Discovering or suspecting that your child or a young person you care about has been using cannabis (or any other drug) can be scary, especially if you sense that it is not just part of "normal" experimentation. Resist the urge to overreact with worry or anger. Yelling or making threats will not help the situation. If anything, "freaking out" will give the youth another reason to hide things from you. Searching their room or personal belongings will decrease mutual trust.
The best thing you can do is stay calm and have a conversation without making assumptions. By having a conversation, you will be able to honour your relationship and the trust you have already established.
Talk "With" Not "At"
Sit down with them and tell them how you feel. If they are high, wait until the effects have worn off. Say, "I'm worried because…" or "I'm afraid because…" Then give them an opportunity to express their own feelings. Make sure they know you are really listening. And allow them time to think things through before speaking.
Learn Why They Are Using Cannabis
Find out what led them to try cannabis in the first place. Was it because their friends were using it and they wanted to fit in? Was it for the "buzz" that comes from having an altered state of consciousness? Did they want an escape? Was it to feel better, less anxious or manage mental health struggles? If so, you might want to consider seeking help from a mental health professional. It may also be helpful to find out how often they're using cannabis.
Understand the Reasons Behind Drug Use
There are four main reasons young people use drugs:
It's important to keep in mind that sustained issues with drug use are most common among people who feel isolated or marginalized. Youth without connections or meaningful relationships in their lives may seek solace in "feel-good" drugs. On the other hand, even well-connected young people can get into serious trouble by using too much cannabis or using it in the wrong place.
Learn the Language
The more you know about cannabis, and the language that young people use when talking about it, the more meaningful and informed your conversations will be.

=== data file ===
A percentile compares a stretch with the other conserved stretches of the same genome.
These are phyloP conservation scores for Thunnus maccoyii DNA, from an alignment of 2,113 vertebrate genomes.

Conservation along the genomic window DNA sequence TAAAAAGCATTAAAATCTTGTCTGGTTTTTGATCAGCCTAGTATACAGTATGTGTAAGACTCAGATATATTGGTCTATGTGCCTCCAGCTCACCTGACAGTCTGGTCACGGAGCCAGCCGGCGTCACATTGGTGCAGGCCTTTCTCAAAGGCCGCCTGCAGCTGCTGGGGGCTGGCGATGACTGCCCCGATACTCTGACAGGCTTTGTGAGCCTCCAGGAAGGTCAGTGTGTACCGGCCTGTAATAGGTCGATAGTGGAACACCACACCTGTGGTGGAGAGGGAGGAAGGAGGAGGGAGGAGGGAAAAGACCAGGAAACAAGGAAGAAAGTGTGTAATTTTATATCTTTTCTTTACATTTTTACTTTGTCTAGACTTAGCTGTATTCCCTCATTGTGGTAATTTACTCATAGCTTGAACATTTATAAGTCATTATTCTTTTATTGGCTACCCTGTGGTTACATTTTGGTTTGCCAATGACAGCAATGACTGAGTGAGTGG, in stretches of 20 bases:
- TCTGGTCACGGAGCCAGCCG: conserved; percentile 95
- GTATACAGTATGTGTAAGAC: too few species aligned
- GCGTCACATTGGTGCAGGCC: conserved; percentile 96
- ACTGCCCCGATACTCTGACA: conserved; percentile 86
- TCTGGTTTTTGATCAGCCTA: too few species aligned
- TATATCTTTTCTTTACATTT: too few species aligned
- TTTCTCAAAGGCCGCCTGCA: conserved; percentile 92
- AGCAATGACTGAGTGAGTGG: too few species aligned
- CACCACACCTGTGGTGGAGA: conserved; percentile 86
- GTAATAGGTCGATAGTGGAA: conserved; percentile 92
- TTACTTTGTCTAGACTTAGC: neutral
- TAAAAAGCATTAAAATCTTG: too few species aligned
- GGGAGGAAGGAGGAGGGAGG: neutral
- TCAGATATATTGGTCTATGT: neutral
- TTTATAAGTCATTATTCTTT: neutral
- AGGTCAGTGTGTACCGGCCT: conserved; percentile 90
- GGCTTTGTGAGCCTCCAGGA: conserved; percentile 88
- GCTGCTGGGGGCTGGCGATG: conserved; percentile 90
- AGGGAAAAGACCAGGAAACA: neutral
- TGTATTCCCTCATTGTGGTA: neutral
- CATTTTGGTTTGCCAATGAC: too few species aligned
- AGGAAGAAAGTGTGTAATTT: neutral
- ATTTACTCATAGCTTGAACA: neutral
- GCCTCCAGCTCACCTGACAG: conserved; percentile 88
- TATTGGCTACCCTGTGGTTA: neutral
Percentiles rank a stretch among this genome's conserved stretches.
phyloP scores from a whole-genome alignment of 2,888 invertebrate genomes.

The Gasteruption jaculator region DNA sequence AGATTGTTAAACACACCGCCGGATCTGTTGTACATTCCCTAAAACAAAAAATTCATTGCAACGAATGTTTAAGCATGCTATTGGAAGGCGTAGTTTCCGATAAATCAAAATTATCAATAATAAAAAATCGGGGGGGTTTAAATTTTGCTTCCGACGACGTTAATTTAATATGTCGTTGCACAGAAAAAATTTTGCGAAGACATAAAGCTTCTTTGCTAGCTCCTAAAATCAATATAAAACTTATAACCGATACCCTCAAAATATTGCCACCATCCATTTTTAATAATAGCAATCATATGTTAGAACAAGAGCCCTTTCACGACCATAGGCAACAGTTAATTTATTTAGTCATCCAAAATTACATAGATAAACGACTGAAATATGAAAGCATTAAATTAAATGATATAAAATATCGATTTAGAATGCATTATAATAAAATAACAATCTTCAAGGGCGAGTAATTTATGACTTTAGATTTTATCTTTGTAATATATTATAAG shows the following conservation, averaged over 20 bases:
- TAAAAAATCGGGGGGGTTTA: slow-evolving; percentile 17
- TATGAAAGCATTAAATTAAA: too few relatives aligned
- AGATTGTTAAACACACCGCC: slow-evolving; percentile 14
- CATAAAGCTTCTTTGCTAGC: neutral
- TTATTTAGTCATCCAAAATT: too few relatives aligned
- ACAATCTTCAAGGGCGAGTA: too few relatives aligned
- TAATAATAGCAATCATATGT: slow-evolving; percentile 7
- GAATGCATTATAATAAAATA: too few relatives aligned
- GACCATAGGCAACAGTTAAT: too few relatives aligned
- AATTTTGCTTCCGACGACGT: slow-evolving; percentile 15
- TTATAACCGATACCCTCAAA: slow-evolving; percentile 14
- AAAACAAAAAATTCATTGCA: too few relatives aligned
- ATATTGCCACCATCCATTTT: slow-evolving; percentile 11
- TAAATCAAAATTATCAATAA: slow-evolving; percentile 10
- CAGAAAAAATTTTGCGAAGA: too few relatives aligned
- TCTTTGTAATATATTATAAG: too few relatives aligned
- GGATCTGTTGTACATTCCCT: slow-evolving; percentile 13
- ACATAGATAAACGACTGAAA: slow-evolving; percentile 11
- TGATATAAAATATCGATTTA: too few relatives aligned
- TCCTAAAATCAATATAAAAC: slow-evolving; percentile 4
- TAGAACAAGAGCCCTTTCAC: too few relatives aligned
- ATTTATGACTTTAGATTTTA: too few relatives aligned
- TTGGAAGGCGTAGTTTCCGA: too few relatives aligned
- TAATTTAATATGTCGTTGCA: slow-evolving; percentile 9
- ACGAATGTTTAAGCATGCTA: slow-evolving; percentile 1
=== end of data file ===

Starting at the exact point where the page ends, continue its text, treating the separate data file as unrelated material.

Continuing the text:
The Art of Motivation
While nobody is 100 percent responsible for youth's choices and behaviours, we all aim to influence them in positive ways. We can check in with them about their goals and encourage them to talk about how using cannabis or other drugs might impact those goals.
Taking a motivational approach is less about pressuring your child to change their cannabis use and more about supporting their internal reflection on their possible need and ability to change. It will help you steer the conversation toward possibility and action, imagining success in the future.
In short, rather than make the youth say and do what you want, help them identify what they want—to earn money for a cool gadget, get a driver's license or graduate from high school—and support their efforts. You might need to help them understand what's involved in reaching a goal and help them identify both internal and external resources they can draw on to be successful.
Give it Time
It will likely take more than one conversation to understand why the youth you care about is using drugs. But the good news is that, over time, you might discover that they have less of a problem than you thought. That is, the youth could be experimenting with cannabis the way many young people do, without it ever developing into a risky or harmful pattern of use.
If a harmful pattern is emerging, you will need to be even more patient. But it may help to consider this: the path to using cannabis took time to build so it will likely take time to deconstruct. A harmful pattern of drug use may be related to life challenges, such as feelings of failure or a lack of connection to others, and can take a lot of work to resolve. It might even be related to physical and mental health struggles.